4) Start with the small stuff

Why did Gandalf start his plan with Hobbits—small and simple creatures that knew no violence or war? Because he knew they were loyal, hardworking, and would follow the plan through to the end. He knew that the battle wasn’t about how big his army was or who had the most armor. He knew to came down to the details. As an SEO wizard, start with the small stuff. Create social profiles, buy domain variations of your company name, and more. Reputation management is not a war about the biggest swords. It is a battle of the most tenacious player. So start with the little things that will help provide a solid base for the rest of your strategy.

5) Be resourceful

Why use a sword, when a staff will do? Why send a knight, when a Hobbit can sneak through the cracks in the wall easier? To truly be a corporate reputation management wizard, you have to think strategically and look at ALL the angles. For example, if you can control your branded SERPs, why not try and control a branded “scam” SERP as well? Look for angles that haven’t been explored and new ways to attack the same problem.

With a little creative thinking and knowledge on your side, you can stand up to negative links in your branded search and yell, “You shall not pass!”

Putting “Manage” Back into Reputation Management

Once there was a company that decided it was cheaper to hire cannibals as workers, so a manager brought in a group of cannibals, showed them how to do their jobs, told them that they would be treated just like anyone else in the company but asked that they avoid eating anyone.

A couple of weeks went by when the manager came to the cannibals and said, “You guys are doing a great job, we’ve really enjoyed having you here, but a secretary has gone missing—do you have any idea where she went?” The cannibals shook their heads, and the manager left.

Then the chief cannibal turned to the group and asked, “Alright, who ate the secretary?” One of the men fearfully raised his hand. The chief said, “Now they’re onto us! I’ve been eating managers for weeks, and then you had to go and eat someone important.”

All kidding aside, management is one of those words that smacks of bureaucracy and bean counting—not of accomplishment. But reputation management is about more than checking out the SERPs every once in awhile to see if your reputation is improving. Reputation management takes hard work, dedication, and leadership to accomplish its goals.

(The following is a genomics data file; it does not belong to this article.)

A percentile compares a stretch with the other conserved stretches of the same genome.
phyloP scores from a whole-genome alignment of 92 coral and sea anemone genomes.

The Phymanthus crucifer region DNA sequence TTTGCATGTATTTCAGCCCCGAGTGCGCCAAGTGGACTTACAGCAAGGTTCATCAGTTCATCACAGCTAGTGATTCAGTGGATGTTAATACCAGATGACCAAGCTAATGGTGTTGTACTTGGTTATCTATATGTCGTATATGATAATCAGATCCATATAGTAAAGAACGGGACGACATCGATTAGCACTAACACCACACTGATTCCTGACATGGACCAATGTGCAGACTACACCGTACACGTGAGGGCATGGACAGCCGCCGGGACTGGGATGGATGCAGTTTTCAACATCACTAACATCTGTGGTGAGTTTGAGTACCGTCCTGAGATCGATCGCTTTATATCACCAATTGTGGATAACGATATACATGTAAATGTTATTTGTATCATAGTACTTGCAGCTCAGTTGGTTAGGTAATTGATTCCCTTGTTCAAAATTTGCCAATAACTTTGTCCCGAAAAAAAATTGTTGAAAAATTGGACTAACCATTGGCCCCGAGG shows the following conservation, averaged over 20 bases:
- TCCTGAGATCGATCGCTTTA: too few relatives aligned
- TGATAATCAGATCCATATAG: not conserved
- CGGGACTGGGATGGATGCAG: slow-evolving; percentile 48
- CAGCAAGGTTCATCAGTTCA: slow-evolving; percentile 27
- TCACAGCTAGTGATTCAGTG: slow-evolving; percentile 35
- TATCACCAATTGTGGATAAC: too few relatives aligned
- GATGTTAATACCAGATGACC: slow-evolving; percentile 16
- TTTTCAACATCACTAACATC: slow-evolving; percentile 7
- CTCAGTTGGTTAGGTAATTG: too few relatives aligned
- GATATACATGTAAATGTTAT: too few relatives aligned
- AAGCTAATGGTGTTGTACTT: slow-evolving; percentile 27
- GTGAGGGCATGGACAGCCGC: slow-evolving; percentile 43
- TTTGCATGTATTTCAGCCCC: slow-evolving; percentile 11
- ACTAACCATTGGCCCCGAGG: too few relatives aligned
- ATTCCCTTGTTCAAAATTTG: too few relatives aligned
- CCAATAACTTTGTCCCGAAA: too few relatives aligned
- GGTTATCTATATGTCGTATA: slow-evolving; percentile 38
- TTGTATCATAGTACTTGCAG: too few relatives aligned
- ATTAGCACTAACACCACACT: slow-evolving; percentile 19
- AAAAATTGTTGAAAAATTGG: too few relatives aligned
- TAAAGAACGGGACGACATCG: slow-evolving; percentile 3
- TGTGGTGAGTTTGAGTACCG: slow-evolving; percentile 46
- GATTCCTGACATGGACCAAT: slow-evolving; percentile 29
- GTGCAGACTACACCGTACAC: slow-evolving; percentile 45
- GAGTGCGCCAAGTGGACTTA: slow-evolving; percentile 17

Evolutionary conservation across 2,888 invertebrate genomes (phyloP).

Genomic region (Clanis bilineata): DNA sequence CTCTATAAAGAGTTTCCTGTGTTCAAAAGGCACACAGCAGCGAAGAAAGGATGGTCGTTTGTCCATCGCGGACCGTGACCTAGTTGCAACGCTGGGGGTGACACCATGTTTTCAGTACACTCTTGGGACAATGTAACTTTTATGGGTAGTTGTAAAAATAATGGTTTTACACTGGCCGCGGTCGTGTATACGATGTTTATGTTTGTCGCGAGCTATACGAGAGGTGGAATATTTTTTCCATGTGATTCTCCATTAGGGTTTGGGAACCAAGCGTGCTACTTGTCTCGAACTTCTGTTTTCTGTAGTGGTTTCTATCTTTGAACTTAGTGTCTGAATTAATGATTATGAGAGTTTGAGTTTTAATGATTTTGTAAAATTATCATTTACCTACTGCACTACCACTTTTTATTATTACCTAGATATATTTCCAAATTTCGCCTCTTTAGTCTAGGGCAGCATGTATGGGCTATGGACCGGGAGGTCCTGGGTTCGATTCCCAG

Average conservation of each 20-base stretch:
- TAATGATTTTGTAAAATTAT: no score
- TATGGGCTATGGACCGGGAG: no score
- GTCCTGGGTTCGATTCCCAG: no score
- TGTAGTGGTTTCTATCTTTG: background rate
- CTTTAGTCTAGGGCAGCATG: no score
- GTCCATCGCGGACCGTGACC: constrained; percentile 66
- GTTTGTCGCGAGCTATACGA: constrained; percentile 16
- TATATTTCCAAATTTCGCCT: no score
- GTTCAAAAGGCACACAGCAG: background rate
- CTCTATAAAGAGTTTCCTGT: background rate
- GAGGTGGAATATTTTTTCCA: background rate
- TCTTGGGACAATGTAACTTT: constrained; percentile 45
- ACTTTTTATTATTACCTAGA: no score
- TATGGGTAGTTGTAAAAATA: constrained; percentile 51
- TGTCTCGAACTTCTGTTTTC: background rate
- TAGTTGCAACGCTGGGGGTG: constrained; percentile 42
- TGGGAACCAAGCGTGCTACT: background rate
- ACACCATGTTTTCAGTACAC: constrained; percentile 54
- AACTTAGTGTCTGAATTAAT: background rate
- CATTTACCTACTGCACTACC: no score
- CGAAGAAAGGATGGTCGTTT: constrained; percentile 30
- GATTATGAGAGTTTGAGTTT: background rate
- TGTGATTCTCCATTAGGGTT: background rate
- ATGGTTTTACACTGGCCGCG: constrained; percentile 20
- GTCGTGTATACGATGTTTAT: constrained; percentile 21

In fact, the word “manage” actually has four different meanings that can give us insight into exactly what we should be doing as reputation managers.

To Be In Charge Of

Firstly, “to manage” means to be in charge of something. And being in charge means taking responsibility for one’s actions. As managers of reputation strategies, we need to take responsibility for the reputations of the companies or brand names that we work on. That means going beyond simply making sure the SERPs look good. It means taking an interest and a leadership role when it comes to your company’s reputation and giving a direction and purpose to your efforts. Setting goals, following up, and focusing on the success of your reputation strategy are all part of managing reputation.

To Accomplish

If I manage to pull off a victory in the last seconds of the game with a half-court shot, I’ve accomplished a win for my team. Management isn’t just about making sure the strategy is moving according to plan, it’s about pulling off a victory for your company or brand. In order to accomplish your goals, you have to follow through with your promises and stick with the strategy until you can achieve SERPs that reflect positively on your company or brand.

To Cope

When a reputation crisis occurs, will you manage to turn the crisis around? To manage also means to deal with the situation that is presented to you in a way that does not betray defeat or weakness. Emergencies will arise; crises will occur; but if you have the tenacity and confidence to manage your reputation strategy with strength, you’ll come through the other side with an improved strategy and a better understanding of what it means to manage a reputation.

To Control